She said nothing for a full two minutes. Trevor waited. Then she sat down across from him. “Tell me how this brainstorm of yours will work. And why you think we need a military at all.”
Hey folks, a while back I shared information on the Accessible Multi-linking and Polyamory Virtual Conference (or AMaP for short). A number of people have told us that they are confused about how a virtual conference will work. To help give everyone an idea of what to expect, the rest of the AMaP team and I will be running events between now and November different aspects of the con.
Last week we ran a short workshop in Zoom, the video software will be using for con presentations and workshops. Our workshop was on “How to Run an Online Workshop”. If you are interested in either presenting or attending and want to see how online workshops and presentations can work, check it out here:
List has been updated with more recent work by Dr. Elizabeth Sheff. I haven’t heard back from other researchers yet, but if I do I’ll add their newer work as well. A lot of the newer stuff is publicly available, so skip to the bottom if you want something you can read and don’t have access to academic journals. Updated April 6, 2017.
Being a bit lazy this week, though I hope this may be helpful to polyam parents. The Yahoo! PolyResearchers group recently compiled this list of studies covering polyamory/modern forms of non-monogamy and its impact on children. While it isn’t the easiest thing for a lay person to get access to academic journals (they tend to run expensive and not be carried in the local library), this list may be a resource for any professionals you deal with who are seeking to educated themselves on how your lifestyle may impact your children.
I have read very few of these myself, but the general discussion on the Yahoo! group indicated that no one there knew of any study which found any harm to children raised in ethically non-monogamous families.
Barker, Meg & Langdridge, Darren. (2010). Understanding Non-monogamies. London: Routledge.
Pallotta-Chiarolli, Maria. (2010). Border Sexualities, Border Families in Schools. Lanham, MD: Rowman & Littlefield.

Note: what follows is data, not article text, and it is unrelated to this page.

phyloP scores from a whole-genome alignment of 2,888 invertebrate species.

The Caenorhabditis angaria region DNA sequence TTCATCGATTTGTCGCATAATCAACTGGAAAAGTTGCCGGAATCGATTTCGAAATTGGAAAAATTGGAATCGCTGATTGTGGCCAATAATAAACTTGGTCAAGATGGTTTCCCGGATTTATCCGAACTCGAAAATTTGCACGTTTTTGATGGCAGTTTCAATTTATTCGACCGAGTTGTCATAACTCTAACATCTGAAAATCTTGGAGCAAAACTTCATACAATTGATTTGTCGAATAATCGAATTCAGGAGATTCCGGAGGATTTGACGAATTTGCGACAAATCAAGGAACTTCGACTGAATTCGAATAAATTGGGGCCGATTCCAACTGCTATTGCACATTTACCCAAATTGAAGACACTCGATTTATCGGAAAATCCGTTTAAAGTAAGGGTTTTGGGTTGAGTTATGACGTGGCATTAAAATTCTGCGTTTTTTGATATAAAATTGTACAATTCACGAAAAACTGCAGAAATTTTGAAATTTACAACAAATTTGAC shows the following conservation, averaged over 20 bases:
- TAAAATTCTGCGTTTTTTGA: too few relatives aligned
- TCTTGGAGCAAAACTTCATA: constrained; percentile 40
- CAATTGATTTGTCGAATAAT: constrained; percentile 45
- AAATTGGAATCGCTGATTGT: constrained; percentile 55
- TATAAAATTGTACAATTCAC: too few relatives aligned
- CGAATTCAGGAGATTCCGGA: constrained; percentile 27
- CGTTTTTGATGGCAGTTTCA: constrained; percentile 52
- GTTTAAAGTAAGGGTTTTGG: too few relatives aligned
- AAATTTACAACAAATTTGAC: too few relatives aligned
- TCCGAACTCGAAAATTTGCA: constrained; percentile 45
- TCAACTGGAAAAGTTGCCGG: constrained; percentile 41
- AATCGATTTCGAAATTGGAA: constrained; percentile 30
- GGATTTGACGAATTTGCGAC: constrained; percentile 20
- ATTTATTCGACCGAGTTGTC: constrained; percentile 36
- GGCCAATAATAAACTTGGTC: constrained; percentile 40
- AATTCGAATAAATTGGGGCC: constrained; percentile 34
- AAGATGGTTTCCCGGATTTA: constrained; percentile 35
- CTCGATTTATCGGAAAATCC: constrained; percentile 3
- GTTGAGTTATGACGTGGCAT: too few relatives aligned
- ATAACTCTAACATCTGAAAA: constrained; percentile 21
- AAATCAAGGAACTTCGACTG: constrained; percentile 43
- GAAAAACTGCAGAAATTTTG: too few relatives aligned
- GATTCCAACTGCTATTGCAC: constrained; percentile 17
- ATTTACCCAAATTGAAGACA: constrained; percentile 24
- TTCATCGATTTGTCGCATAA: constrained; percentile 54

Pallotta-Chiarolli, Maria (2006). Polyparents Having Children, Raising Children, Schooling Children. Lesbian and Gay Psychology Review, 7 (1), (March 2006), 48-53.
Pallotta-Chiarolli, Maria. (2010). To Pass, Border or Pollute: Polyfamilies Go to School. In Meg Barker & Darren Langridge (Eds.), Understanding Non-Monogamies. New York, NY: Routledge.
Pallotta-Chiarolli, Maria, Haydon, Peter; & Hunter, Anne. (In press, 2012). These Are Our Children: Polyamorous Parenting. In Katherine Allen & Abbie Goldberg (Eds.), LGBT-Parent Families: Possibilities for New Research and Implications for Practice. London: Springer.
Sheff, Elisabeth. (2011). Polyamorous Families, Same-Sex Marriage, and the Slippery Slope. Journal of Contemporary Ethnography, 40 (5), (October 2011), 487-520,
Sheff, Elisabeth. (2010). Strategies in Polyamorous Parenting. In Meg Barker & Darren Langridge (Eds.), Understanding Non-Monogamies. London: Routledge.
Constantine, Larry L., & Constantine, Joan M. (1976). Treasures of the Island: Children in Alternative Families. Beverly Hills, CA: Sage Publications.
Constantine, Larry L., & Constantine, Joan M. Group Marriage: A Study of Contemporary Multilateral Marriage. New York: Macmillan, 1973, pp. 148-162.
Constantine, Larry L. (1977) Where are the kids? Children in Alternative Life Styles. In Libby, Roger W., & Robert N. Whitehurst (Eds.), Marriage and Alternatives: Exploring Intimate Relationships (pp. 257-263). Glenview, IL: Scott, Foresman & Co.
Johnston, C., & R. Deisher. (1973). Contemporary communal child rearing: a first analysis. Pediatrics, 52(3), (September 1973), 319-326.
Salsburg, Sheldon (1973). Is group marriage viable? Journal of Sex Research 9(4), (November 1973), 325-333.
Weisner, T.S. (1986). Implementing New Relationship Styles in Conventional and Nonconventional American Families. In Hartup, W., & Z. Rubin (Eds.), Relationships and Development (pp. 185-206). New Jersey: LEA Press.
Weisner, T. S., & H. Garnier. (1992). Nonconventional family lifestyles and school achievement: A 12-year longitudinal study. American Educational Research Journal 29(3), 605-632.
(Originally posted January 2012)
New Studies and Articles
(Unlike the original list, not all of these are peer reviewed. The ones that aren’t peer reviewed are more like to be available to anyone, so use them to inform yourself and your friends. The peer reviewed are harder to access, but can be very useful when dealing with medical or legal professionals who need “proof”.)
2016 Sheff, Elisabeth. When Someone you Love is Polyamorous. Portland, OR: Thorntree Press.
2016 Sheff, Elisabeth. “Resilient Polyamorous Families” in Critical Dimensions of Sex & Gender Diversity: Clinical Perspectivesedited by Karian, Previn.
2015 Sheff, Elisbeth. “Polyamorous Parenting” in The Sage Encyclopedia of LGBTQ Studies edited by Goldberg, Abbie. Thousand Oaks: Sage.
2015 Sheff, Elisabeth (Editor). Stories from the Polycule: Real Life in Polyamorous Families. Portland, OR: Thorntree Press.
2014 Sheff, Elisabeth. The Polyamorists Next Door: Inside Multiple Partner Relationships and Families. Lanham, MD: Rowman and Littlefield.